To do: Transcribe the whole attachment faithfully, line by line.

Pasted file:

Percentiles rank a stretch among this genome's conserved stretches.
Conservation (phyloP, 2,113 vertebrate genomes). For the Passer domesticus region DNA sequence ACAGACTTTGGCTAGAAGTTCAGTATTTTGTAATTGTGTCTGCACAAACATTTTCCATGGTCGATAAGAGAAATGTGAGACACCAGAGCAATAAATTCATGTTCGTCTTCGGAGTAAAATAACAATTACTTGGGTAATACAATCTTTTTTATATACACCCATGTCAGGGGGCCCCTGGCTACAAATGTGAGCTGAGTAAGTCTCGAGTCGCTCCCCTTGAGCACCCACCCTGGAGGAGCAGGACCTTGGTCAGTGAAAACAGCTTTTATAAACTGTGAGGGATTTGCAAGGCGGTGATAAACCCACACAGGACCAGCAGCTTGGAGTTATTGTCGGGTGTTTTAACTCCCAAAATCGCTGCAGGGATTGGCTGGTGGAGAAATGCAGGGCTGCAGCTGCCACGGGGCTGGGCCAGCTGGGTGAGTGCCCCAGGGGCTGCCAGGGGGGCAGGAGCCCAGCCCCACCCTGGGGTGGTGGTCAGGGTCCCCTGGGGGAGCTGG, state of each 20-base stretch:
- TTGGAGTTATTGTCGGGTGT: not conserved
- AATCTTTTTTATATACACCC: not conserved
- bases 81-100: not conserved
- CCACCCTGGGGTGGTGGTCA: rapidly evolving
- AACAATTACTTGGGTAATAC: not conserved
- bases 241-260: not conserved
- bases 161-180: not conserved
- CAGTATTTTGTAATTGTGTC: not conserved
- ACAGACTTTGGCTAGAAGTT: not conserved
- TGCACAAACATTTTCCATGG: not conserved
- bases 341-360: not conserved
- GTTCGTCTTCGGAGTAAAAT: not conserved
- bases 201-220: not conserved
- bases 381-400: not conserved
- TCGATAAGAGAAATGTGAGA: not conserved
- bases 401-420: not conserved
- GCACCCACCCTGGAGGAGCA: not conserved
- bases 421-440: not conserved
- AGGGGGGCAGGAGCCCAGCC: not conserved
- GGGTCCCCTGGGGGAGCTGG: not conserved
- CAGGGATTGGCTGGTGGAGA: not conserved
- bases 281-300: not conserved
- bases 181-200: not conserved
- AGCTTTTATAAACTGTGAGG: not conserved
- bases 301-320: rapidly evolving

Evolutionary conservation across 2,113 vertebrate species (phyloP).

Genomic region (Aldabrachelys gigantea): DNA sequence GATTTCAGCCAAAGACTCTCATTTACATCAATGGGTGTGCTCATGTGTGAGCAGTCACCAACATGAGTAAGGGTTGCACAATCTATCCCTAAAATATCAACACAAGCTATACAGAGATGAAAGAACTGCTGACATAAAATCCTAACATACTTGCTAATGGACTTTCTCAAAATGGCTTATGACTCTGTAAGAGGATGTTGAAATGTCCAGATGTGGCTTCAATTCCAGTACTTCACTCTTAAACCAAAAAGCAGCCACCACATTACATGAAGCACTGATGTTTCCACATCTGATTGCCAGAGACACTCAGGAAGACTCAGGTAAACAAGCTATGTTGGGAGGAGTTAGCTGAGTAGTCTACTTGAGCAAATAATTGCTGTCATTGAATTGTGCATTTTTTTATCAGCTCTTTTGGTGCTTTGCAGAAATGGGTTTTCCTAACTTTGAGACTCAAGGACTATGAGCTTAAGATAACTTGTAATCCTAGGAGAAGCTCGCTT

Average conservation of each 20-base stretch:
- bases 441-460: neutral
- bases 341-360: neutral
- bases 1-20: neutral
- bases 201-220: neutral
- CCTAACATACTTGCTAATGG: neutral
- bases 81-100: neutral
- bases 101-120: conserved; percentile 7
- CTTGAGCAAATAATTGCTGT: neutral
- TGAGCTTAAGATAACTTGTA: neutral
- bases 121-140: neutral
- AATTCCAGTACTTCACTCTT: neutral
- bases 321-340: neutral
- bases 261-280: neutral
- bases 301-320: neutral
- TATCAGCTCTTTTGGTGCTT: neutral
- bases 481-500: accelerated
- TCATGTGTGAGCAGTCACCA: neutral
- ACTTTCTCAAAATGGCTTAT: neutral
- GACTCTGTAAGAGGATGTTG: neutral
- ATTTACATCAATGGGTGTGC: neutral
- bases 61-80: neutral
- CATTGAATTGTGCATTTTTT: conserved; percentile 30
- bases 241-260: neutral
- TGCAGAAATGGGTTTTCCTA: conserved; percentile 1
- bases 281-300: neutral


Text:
Percentiles rank a stretch among this genome's conserved stretches.
Conservation (phyloP, 2,113 vertebrate genomes). For the Passer domesticus region DNA sequence ACAGACTTTGGCTAGAAGTTCAGTATTTTGTAATTGTGTCTGCACAAACATTTTCCATGGTCGATAAGAGAAATGTGAGACACCAGAGCAATAAATTCATGTTCGTCTTCGGAGTAAAATAACAATTACTTGGGTAATACAATCTTTTTTATATACACCCATGTCAGGGGGCCCCTGGCTACAAATGTGAGCTGAGTAAGTCTCGAGTCGCTCCCCTTGAGCACCCACCCTGGAGGAGCAGGACCTTGGTCAGTGAAAACAGCTTTTATAAACTGTGAGGGATTTGCAAGGCGGTGATAAACCCACACAGGACCAGCAGCTTGGAGTTATTGTCGGGTGTTTTAACTCCCAAAATCGCTGCAGGGATTGGCTGGTGGAGAAATGCAGGGCTGCAGCTGCCACGGGGCTGGGCCAGCTGGGTGAGTGCCCCAGGGGCTGCCAGGGGGGCAGGAGCCCAGCCCCACCCTGGGGTGGTGGTCAGGGTCCCCTGGGGGAGCTGG, state of each 20-base stretch:
- TTGGAGTTATTGTCGGGTGT: not conserved
- AATCTTTTTTATATACACCC: not conserved
- bases 81-100: not conserved
- CCACCCTGGGGTGGTGGTCA: rapidly evolving
- AACAATTACTTGGGTAATAC: not conserved
- bases 241-260: not conserved
- bases 161-180: not conserved
- CAGTATTTTGTAATTGTGTC: not conserved
- ACAGACTTTGGCTAGAAGTT: not conserved
- TGCACAAACATTTTCCATGG: not conserved
- bases 341-360: not conserved
- GTTCGTCTTCGGAGTAAAAT: not conserved
- bases 201-220: not conserved
- bases 381-400: not conserved
- TCGATAAGAGAAATGTGAGA: not conserved
- bases 401-420: not conserved
- GCACCCACCCTGGAGGAGCA: not conserved
- bases 421-440: not conserved
- AGGGGGGCAGGAGCCCAGCC: not conserved
- GGGTCCCCTGGGGGAGCTGG: not conserved
- CAGGGATTGGCTGGTGGAGA: not conserved
- bases 281-300: not conserved
- bases 181-200: not conserved
- AGCTTTTATAAACTGTGAGG: not conserved
- bases 301-320: rapidly evolving

Evolutionary conservation across 2,113 vertebrate species (phyloP).

Genomic region (Aldabrachelys gigantea): DNA sequence GATTTCAGCCAAAGACTCTCATTTACATCAATGGGTGTGCTCATGTGTGAGCAGTCACCAACATGAGTAAGGGTTGCACAATCTATCCCTAAAATATCAACACAAGCTATACAGAGATGAAAGAACTGCTGACATAAAATCCTAACATACTTGCTAATGGACTTTCTCAAAATGGCTTATGACTCTGTAAGAGGATGTTGAAATGTCCAGATGTGGCTTCAATTCCAGTACTTCACTCTTAAACCAAAAAGCAGCCACCACATTACATGAAGCACTGATGTTTCCACATCTGATTGCCAGAGACACTCAGGAAGACTCAGGTAAACAAGCTATGTTGGGAGGAGTTAGCTGAGTAGTCTACTTGAGCAAATAATTGCTGTCATTGAATTGTGCATTTTTTTATCAGCTCTTTTGGTGCTTTGCAGAAATGGGTTTTCCTAACTTTGAGACTCAAGGACTATGAGCTTAAGATAACTTGTAATCCTAGGAGAAGCTCGCTT

Average conservation of each 20-base stretch:
- bases 441-460: neutral
- bases 341-360: neutral
- bases 1-20: neutral
- bases 201-220: neutral
- CCTAACATACTTGCTAATGG: neutral
- bases 81-100: neutral
- bases 101-120: conserved; percentile 7
- CTTGAGCAAATAATTGCTGT: neutral
- TGAGCTTAAGATAACTTGTA: neutral
- bases 121-140: neutral
- AATTCCAGTACTTCACTCTT: neutral
- bases 321-340: neutral
- bases 261-280: neutral
- bases 301-320: neutral
- TATCAGCTCTTTTGGTGCTT: neutral
- bases 481-500: accelerated
- TCATGTGTGAGCAGTCACCA: neutral
- ACTTTCTCAAAATGGCTTAT: neutral
- GACTCTGTAAGAGGATGTTG: neutral
- ATTTACATCAATGGGTGTGC: neutral
- bases 61-80: neutral
- CATTGAATTGTGCATTTTTT: conserved; percentile 30
- bases 241-260: neutral
- TGCAGAAATGGGTTTTCCTA: conserved; percentile 1
- bases 281-300: neutral